Health officials in New York’s Onondaga County are alerting residents to a rare tick-borne illness that can cause serious illness, noting a recent surge in cases. County’s Health Commissioner revealed that there have already been six cases of anaplasmosis reported in 2021, compared to only three cases reported in the previous five years.
According to the Centers for Disease Control and Prevention (CDC), anaplasmosis is a bacterial disease that is transmitted to people through tick bites, primarily involving the blacklegged tick and the western blacklegged tick. Symptoms usually appear within one to two weeks after the bite, and may include fever, chills, severe headache, muscle aches, nausea, vomiting, diarrhea, and loss of appetite.
Signs To Watch Out For:
Late illness symptoms, which can occur if treatment is delayed or if there are other medical problems, which can include respiratory failure, bleeding problems, organ failure, or even death . Those who are older or have a weakened immune system may be at risk of serious illness due to anaplasmosis.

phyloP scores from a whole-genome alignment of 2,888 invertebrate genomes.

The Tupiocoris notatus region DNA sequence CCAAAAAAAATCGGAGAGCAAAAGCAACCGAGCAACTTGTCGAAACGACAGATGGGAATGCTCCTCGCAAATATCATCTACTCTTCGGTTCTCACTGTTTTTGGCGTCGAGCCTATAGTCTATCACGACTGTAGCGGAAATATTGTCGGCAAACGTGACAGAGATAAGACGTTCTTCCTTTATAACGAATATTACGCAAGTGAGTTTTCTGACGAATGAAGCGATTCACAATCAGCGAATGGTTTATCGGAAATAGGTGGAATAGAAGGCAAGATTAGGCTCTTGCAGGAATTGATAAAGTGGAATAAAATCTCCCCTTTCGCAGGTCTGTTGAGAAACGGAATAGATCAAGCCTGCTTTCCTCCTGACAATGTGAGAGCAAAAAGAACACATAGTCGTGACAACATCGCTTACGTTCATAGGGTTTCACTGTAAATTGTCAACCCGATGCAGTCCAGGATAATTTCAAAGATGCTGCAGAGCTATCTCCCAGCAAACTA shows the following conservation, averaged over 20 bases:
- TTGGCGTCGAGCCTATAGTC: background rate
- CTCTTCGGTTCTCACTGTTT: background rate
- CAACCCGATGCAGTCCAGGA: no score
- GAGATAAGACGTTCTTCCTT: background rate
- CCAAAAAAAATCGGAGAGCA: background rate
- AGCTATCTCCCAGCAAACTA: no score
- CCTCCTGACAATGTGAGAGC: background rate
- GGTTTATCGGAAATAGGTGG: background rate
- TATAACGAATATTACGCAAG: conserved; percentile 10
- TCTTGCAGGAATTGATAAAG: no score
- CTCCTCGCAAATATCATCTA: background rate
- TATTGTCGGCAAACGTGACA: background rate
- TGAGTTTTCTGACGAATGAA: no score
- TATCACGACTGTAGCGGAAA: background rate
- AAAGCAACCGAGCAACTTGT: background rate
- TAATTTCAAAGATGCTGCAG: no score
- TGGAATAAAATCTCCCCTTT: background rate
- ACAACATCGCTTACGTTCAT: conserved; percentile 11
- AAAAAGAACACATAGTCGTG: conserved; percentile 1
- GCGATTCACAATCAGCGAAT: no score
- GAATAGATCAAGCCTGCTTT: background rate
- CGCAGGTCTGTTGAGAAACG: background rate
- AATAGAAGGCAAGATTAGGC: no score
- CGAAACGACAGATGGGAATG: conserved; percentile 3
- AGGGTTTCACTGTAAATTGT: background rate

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“ In New York State, the disease is transmitted by the blacklegged tick, which is the same type of tick that typically transmits Lyme disease,” County Health Commissioner Dr. Indu Gupta said in a news release. “If we are diligent in practicing the same prevention measures that we have learned to prevent Lyme disease, we are protecting ourselves from other tick-borne diseases, including anaplasmosis.”
The Department of Health recommends taking steps to ensure tick prevention, such as wearing shoes, light-colored socks, long pants and long-sleeved shirts while outdoors, and using insect repellents containing DEET and other EPA-approved to consider He recommends spending time outside and anyone checking for ticks after removing them immediately.